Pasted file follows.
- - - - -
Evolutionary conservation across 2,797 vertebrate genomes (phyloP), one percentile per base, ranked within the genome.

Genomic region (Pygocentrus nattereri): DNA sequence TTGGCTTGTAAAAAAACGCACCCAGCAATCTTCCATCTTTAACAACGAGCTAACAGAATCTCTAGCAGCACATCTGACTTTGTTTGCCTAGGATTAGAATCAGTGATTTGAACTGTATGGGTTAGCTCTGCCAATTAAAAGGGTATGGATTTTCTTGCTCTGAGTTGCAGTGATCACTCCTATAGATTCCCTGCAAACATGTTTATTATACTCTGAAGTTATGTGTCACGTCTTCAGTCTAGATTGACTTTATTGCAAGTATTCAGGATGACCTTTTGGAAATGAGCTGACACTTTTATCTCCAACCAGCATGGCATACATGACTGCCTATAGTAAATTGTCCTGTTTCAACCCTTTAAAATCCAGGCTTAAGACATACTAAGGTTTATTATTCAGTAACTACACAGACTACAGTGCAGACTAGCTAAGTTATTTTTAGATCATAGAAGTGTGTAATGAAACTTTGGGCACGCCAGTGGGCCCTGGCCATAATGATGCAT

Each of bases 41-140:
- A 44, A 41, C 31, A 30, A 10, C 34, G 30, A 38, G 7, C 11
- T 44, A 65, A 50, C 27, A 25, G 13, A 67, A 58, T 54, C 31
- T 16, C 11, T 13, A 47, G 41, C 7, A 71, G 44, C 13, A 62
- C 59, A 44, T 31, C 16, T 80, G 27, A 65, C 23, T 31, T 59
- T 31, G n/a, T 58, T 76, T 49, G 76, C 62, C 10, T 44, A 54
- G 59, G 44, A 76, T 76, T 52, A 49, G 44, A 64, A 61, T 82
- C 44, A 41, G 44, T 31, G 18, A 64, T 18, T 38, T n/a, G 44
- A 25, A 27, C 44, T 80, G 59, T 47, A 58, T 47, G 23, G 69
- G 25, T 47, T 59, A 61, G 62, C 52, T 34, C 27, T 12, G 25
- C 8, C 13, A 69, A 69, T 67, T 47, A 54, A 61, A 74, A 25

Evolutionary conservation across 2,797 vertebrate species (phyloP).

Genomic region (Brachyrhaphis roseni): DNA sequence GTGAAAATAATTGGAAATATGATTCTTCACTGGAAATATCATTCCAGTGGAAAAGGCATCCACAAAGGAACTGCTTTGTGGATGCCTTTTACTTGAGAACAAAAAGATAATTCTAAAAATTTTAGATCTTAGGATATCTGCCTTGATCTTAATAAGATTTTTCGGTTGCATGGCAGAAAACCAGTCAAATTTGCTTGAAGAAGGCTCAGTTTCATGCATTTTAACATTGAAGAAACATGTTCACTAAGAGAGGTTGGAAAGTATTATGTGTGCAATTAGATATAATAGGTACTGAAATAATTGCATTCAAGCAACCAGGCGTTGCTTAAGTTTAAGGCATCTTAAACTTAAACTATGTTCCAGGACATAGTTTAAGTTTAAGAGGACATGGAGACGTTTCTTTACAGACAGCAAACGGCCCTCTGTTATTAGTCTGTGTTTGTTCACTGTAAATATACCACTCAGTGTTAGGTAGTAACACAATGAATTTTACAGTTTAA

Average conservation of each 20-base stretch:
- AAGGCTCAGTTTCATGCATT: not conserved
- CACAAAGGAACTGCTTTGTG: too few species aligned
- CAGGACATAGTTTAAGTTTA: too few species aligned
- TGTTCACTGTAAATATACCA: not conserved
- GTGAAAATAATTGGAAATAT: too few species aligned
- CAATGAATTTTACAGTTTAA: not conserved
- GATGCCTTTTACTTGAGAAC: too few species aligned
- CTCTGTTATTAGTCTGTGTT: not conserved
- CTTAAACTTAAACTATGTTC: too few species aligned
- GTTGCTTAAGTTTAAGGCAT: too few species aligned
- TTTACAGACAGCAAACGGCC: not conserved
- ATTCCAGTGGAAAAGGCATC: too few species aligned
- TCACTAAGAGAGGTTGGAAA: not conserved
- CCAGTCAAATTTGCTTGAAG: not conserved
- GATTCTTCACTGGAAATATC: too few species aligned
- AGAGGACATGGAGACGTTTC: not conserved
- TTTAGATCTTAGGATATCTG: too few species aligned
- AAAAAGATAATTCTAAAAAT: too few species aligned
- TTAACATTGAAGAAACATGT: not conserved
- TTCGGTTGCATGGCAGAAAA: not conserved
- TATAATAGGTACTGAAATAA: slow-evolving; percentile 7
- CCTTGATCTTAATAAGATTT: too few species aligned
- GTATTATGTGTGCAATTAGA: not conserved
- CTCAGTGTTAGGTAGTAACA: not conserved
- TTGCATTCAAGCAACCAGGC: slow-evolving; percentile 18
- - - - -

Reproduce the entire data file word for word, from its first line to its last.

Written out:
Evolutionary conservation across 2,797 vertebrate genomes (phyloP), one percentile per base, ranked within the genome.

Genomic region (Pygocentrus nattereri): DNA sequence TTGGCTTGTAAAAAAACGCACCCAGCAATCTTCCATCTTTAACAACGAGCTAACAGAATCTCTAGCAGCACATCTGACTTTGTTTGCCTAGGATTAGAATCAGTGATTTGAACTGTATGGGTTAGCTCTGCCAATTAAAAGGGTATGGATTTTCTTGCTCTGAGTTGCAGTGATCACTCCTATAGATTCCCTGCAAACATGTTTATTATACTCTGAAGTTATGTGTCACGTCTTCAGTCTAGATTGACTTTATTGCAAGTATTCAGGATGACCTTTTGGAAATGAGCTGACACTTTTATCTCCAACCAGCATGGCATACATGACTGCCTATAGTAAATTGTCCTGTTTCAACCCTTTAAAATCCAGGCTTAAGACATACTAAGGTTTATTATTCAGTAACTACACAGACTACAGTGCAGACTAGCTAAGTTATTTTTAGATCATAGAAGTGTGTAATGAAACTTTGGGCACGCCAGTGGGCCCTGGCCATAATGATGCAT

Each of bases 41-140:
- A 44, A 41, C 31, A 30, A 10, C 34, G 30, A 38, G 7, C 11
- T 44, A 65, A 50, C 27, A 25, G 13, A 67, A 58, T 54, C 31
- T 16, C 11, T 13, A 47, G 41, C 7, A 71, G 44, C 13, A 62
- C 59, A 44, T 31, C 16, T 80, G 27, A 65, C 23, T 31, T 59
- T 31, G n/a, T 58, T 76, T 49, G 76, C 62, C 10, T 44, A 54
- G 59, G 44, A 76, T 76, T 52, A 49, G 44, A 64, A 61, T 82
- C 44, A 41, G 44, T 31, G 18, A 64, T 18, T 38, T n/a, G 44
- A 25, A 27, C 44, T 80, G 59, T 47, A 58, T 47, G 23, G 69
- G 25, T 47, T 59, A 61, G 62, C 52, T 34, C 27, T 12, G 25
- C 8, C 13, A 69, A 69, T 67, T 47, A 54, A 61, A 74, A 25

Evolutionary conservation across 2,797 vertebrate species (phyloP).

Genomic region (Brachyrhaphis roseni): DNA sequence GTGAAAATAATTGGAAATATGATTCTTCACTGGAAATATCATTCCAGTGGAAAAGGCATCCACAAAGGAACTGCTTTGTGGATGCCTTTTACTTGAGAACAAAAAGATAATTCTAAAAATTTTAGATCTTAGGATATCTGCCTTGATCTTAATAAGATTTTTCGGTTGCATGGCAGAAAACCAGTCAAATTTGCTTGAAGAAGGCTCAGTTTCATGCATTTTAACATTGAAGAAACATGTTCACTAAGAGAGGTTGGAAAGTATTATGTGTGCAATTAGATATAATAGGTACTGAAATAATTGCATTCAAGCAACCAGGCGTTGCTTAAGTTTAAGGCATCTTAAACTTAAACTATGTTCCAGGACATAGTTTAAGTTTAAGAGGACATGGAGACGTTTCTTTACAGACAGCAAACGGCCCTCTGTTATTAGTCTGTGTTTGTTCACTGTAAATATACCACTCAGTGTTAGGTAGTAACACAATGAATTTTACAGTTTAA

Average conservation of each 20-base stretch:
- AAGGCTCAGTTTCATGCATT: not conserved
- CACAAAGGAACTGCTTTGTG: too few species aligned
- CAGGACATAGTTTAAGTTTA: too few species aligned
- TGTTCACTGTAAATATACCA: not conserved
- GTGAAAATAATTGGAAATAT: too few species aligned
- CAATGAATTTTACAGTTTAA: not conserved
- GATGCCTTTTACTTGAGAAC: too few species aligned
- CTCTGTTATTAGTCTGTGTT: not conserved
- CTTAAACTTAAACTATGTTC: too few species aligned
- GTTGCTTAAGTTTAAGGCAT: too few species aligned
- TTTACAGACAGCAAACGGCC: not conserved
- ATTCCAGTGGAAAAGGCATC: too few species aligned
- TCACTAAGAGAGGTTGGAAA: not conserved
- CCAGTCAAATTTGCTTGAAG: not conserved
- GATTCTTCACTGGAAATATC: too few species aligned
- AGAGGACATGGAGACGTTTC: not conserved
- TTTAGATCTTAGGATATCTG: too few species aligned
- AAAAAGATAATTCTAAAAAT: too few species aligned
- TTAACATTGAAGAAACATGT: not conserved
- TTCGGTTGCATGGCAGAAAA: not conserved
- TATAATAGGTACTGAAATAA: slow-evolving; percentile 7
- CCTTGATCTTAATAAGATTT: too few species aligned
- GTATTATGTGTGCAATTAGA: not conserved
- CTCAGTGTTAGGTAGTAACA: not conserved
- TTGCATTCAAGCAACCAGGC: slow-evolving; percentile 18